NIH Record - National Institutes of Health

NIA Division Director Haaga Retires

Dr. Haaga
NIA’s Dr. John G. Haaga recently retired after 16 years of federal service.

Dr. John G. Haaga, director of NIA’s Division of Behavioral and Social Research (BSR), retired on Dec. 31 after 16 years of federal service. Colleagues appreciated his clever use of amusing anecdotes to illustrate his points and deftly sway the course of scientific discussions. As an expert in demography, he is best known for calling attention to the growing socioeconomic and regional differences in health disparities in the United States.

Haaga arrived at NIA in 2004 to become deputy director of BSR. He was acting division director from 2015 to 2016, and director from 2016 to 2019. Under his leadership, the division supported research and training grants in behavioral, cognitive, population and social sciences, and health services research related to healthy aging, as well as age-associated diseases and conditions.

He grew the research portfolio by introducing new initiatives and starting new funding streams, resulting in more grants, centers and networks. He encouraged staff to focus on key topics such as rural health and socioeconomic disparities. In addition, Haaga also served as coordinator of the trans-NIH Common Fund program in health economics.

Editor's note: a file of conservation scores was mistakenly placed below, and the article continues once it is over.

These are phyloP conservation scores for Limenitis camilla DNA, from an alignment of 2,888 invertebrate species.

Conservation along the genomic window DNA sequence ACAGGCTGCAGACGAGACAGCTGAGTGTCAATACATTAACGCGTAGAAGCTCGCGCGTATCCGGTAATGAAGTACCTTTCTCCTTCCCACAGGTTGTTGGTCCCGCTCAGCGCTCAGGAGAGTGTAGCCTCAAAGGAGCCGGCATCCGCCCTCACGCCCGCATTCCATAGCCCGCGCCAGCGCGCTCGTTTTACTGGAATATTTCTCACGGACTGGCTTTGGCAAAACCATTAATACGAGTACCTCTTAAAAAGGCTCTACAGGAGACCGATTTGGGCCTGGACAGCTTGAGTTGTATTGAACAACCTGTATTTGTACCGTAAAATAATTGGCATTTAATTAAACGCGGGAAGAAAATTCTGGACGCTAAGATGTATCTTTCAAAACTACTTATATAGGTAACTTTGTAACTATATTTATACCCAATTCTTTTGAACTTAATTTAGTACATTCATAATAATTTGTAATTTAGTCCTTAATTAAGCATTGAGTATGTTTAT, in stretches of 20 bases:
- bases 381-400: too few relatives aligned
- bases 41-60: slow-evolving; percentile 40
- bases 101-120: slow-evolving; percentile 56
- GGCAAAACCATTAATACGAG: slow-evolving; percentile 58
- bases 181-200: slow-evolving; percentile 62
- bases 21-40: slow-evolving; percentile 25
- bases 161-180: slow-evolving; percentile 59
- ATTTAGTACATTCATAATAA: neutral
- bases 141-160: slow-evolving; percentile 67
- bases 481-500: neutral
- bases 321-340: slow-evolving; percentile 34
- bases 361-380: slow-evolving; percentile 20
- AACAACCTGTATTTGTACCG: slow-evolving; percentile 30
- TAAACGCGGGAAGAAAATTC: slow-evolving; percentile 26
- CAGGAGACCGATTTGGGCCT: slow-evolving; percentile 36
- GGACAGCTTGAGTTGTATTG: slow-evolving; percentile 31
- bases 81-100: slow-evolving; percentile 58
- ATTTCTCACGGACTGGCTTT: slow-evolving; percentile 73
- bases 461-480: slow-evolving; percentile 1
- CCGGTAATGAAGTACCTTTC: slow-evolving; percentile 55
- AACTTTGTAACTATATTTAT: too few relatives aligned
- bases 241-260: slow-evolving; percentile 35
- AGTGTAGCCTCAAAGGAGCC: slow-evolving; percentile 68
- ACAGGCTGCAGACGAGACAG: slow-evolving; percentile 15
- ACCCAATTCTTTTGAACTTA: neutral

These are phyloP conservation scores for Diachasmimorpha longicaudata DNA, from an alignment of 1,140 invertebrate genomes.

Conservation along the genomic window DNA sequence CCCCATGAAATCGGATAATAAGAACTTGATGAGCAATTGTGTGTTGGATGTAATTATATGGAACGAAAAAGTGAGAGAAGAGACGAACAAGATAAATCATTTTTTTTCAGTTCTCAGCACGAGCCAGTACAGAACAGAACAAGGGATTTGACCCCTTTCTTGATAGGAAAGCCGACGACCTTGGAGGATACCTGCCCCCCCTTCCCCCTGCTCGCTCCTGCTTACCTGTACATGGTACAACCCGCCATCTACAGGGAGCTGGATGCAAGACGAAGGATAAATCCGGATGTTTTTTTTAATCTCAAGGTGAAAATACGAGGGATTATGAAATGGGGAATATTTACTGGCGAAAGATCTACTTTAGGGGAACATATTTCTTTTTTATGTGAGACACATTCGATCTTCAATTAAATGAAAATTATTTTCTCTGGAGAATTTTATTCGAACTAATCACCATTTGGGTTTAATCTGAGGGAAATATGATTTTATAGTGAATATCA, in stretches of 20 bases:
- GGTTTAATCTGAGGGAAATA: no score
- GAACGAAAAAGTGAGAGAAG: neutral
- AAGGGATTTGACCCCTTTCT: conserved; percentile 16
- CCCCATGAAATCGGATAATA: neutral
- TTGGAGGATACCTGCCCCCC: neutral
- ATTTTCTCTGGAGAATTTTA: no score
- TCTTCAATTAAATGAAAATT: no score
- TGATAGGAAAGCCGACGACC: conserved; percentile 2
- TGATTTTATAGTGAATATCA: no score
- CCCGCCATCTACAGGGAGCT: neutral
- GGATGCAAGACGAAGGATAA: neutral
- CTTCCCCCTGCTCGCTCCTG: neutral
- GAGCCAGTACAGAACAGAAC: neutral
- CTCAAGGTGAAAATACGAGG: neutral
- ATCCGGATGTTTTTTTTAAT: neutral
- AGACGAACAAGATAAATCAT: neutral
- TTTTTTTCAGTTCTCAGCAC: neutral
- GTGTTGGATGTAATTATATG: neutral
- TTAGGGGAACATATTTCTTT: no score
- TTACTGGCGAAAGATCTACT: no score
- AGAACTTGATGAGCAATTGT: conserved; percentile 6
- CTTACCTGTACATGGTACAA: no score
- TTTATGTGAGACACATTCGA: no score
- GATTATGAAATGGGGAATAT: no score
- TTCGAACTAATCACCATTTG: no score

“With increased overall funding, including the substantial increases in funding for Alzheimer’s disease and related dementias research over the past several years, John managed during a period of rapid growth for BSR,” said NIA director Dr. Richard Hodes. “Even beyond NIA and NIH, John and BSR are recognized as a leading force in behavioral and social research on health.”

Before joining NIA, Haaga worked with the Population Reference Bureau, a nonprofit research and education organization, from 1997 to 2004, and he was staff director for the committee on population at the National Academy of Sciences from 1994 to 1997.

In the early 1990s and 1980s, Haaga’s international projects took him to Bangladesh, Malaysia, Kenya, Indonesia, India, Lesotho and Botswana. From 1991 to 1993, he directed research in family planning and maternal and child health for the Population Council. From 1985 to 1991, Haaga was a policy analyst with RAND, and from 1981 to 1984, he was deputy director of the Cornell Nutritional Surveillance Program.

Haaga earned a Ph.D. in public policy in 1983 from the RAND Graduate School in Santa Monica, Calif; an M.A. in international relations in 1978 from Johns Hopkins University; and a B.A. in modern history with first-class honors in 1974 from Oxford University in the United Kingdom.

In retirement, he will serve on the Maryland Commission on Aging, to which he was recently reappointed by Gov. Larry Hogan, and pursue other volunteer efforts, such as teaching graduate courses on demography, economics and social policy. Haaga said that he also has several writing projects about demography and history in mind.

While reflecting on the scientific accomplishments during his tenure and considering what remains to be solved, Haaga said that the recent decline in life expectancy is a complex puzzle that needs urgent attention. Young adults are diagnosed with chronic diseases earlier and reporting disability earlier than baby boomers did, and they are dying younger.

“Discovery is great, but turning discovery into health is the NIH mission,” Haaga said. “We must all rededicate ourselves to figuring out what is going on and turning it around.”

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